My writing and publishing stats are pretty good for this year. In 2014 I had three novels published (The Alex Caine Series – Bound, Obsidian and Abduction), one novelette (The Darkness in Clara, SQ Mag 14), and six short stories. Four new short stories are sold and due for publication during 2015, so I’ve already got a jump on the year to come!

I have five short stories currently out on submission, two of which are shortlisted, and I’ve got a novella out on submission with my agent.

For 2015 I have one novel “finished” that I will redraft when I hear back from a beta reader and then send that to my agent. I have another novel started that I will finish in the first half of the coming year. And I’ll certainly write and submit some more short stories. I also have plans for another novel that’ll get started at some point and hopefully finished in first draft before the end of the year. I intend to write at least one new novel every year along with as many shorts/novelettes/novellas as I have time and inspiration for.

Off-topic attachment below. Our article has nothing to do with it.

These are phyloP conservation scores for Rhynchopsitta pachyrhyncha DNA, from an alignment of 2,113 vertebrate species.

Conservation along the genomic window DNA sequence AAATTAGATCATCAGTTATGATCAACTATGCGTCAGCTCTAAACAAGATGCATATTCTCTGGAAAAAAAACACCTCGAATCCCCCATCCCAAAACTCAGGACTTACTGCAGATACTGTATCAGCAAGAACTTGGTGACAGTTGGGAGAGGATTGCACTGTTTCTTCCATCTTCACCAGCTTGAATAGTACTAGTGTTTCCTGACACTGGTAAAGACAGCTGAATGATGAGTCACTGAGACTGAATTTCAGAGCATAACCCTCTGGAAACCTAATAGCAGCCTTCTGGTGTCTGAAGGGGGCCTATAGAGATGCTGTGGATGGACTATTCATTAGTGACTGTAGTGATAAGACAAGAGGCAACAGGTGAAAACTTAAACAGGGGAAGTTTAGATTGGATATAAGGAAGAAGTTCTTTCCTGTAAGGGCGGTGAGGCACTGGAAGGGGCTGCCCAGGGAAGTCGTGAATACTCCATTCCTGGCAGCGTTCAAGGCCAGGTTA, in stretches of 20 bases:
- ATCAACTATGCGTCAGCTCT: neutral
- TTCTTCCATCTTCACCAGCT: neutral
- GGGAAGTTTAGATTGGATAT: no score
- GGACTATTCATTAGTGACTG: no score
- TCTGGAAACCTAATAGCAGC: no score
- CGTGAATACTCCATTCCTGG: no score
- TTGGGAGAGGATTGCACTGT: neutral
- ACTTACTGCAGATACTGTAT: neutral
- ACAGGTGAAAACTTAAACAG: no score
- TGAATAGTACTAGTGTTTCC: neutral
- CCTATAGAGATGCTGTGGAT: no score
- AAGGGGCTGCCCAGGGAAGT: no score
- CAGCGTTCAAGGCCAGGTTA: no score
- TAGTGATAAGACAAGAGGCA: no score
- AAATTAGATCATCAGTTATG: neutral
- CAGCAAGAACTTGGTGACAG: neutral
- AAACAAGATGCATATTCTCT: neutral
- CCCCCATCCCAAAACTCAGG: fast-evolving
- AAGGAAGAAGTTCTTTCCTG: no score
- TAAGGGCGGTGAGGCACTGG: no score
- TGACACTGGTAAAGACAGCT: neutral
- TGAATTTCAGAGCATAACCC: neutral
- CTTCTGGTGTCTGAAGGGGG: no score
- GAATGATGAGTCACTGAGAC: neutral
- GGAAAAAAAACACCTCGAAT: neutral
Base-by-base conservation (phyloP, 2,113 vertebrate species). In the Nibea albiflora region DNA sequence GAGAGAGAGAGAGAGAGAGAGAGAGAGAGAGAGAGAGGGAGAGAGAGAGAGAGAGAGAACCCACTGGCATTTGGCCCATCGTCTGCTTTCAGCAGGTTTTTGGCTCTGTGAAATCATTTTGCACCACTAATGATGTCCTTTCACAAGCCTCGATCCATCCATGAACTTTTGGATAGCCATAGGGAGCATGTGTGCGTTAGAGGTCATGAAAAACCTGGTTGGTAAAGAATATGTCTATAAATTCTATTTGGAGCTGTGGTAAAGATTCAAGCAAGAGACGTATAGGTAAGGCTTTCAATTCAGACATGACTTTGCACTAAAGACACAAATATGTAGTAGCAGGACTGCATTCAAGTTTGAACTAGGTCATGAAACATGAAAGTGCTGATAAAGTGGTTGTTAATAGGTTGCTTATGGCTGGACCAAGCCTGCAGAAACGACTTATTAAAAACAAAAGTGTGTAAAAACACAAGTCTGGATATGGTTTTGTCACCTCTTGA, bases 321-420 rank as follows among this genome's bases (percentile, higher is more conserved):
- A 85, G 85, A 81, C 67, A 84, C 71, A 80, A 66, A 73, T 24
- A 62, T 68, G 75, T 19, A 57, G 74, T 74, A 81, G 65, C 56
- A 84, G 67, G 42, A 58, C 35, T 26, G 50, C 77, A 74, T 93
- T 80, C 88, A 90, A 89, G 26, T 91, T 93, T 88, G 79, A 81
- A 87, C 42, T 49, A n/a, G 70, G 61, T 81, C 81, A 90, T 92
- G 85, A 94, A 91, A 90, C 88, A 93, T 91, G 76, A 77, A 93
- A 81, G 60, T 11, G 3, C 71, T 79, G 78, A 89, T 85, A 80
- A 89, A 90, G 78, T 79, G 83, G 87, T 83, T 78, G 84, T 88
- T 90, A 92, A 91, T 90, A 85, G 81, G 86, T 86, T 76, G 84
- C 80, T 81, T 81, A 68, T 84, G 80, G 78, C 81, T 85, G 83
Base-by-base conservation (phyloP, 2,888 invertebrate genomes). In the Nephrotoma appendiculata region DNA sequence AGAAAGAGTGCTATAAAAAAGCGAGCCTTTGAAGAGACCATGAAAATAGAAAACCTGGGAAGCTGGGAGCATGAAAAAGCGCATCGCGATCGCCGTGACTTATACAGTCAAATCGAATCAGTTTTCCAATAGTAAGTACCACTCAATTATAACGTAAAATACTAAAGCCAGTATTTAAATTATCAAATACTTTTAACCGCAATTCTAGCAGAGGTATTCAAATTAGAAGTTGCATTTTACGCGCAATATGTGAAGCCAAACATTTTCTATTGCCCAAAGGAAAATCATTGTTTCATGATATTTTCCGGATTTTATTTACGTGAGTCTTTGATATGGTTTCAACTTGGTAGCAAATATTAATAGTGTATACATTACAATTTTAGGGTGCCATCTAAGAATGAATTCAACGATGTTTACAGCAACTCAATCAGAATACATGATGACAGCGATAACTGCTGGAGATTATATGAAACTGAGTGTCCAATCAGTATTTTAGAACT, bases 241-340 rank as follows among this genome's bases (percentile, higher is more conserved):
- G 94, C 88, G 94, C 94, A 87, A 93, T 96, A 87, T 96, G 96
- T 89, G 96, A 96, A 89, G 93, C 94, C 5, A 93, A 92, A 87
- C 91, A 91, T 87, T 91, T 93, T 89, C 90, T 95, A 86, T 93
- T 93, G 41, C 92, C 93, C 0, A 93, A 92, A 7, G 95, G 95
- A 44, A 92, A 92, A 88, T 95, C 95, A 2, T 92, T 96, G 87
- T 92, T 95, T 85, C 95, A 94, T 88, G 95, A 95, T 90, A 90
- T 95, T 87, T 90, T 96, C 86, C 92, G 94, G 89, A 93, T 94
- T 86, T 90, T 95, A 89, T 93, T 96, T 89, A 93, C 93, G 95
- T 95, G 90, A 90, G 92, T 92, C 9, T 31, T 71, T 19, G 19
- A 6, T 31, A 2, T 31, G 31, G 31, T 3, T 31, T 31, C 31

Goals for 2015 include seeing Obsidian and Abduction in print in Australia, all three Alex Caine novels in print globally and at least six published short stories. I’d also love to see the latest novel, after a final polish, sold in 2015. Even published by year’s end if I’m lucky. The same goes for the novella currently with my agent.

So I’m staying busy and will continue to work my butt off.

Thanks to everyone who’s bought and read my work in 2014. I plan to do even better in 2015. Happy new year to you all, and may you exceed all your goals and achieve your wildest dreams.


Kiama Library Q&A on Tuesday 18th November

November 13, 2014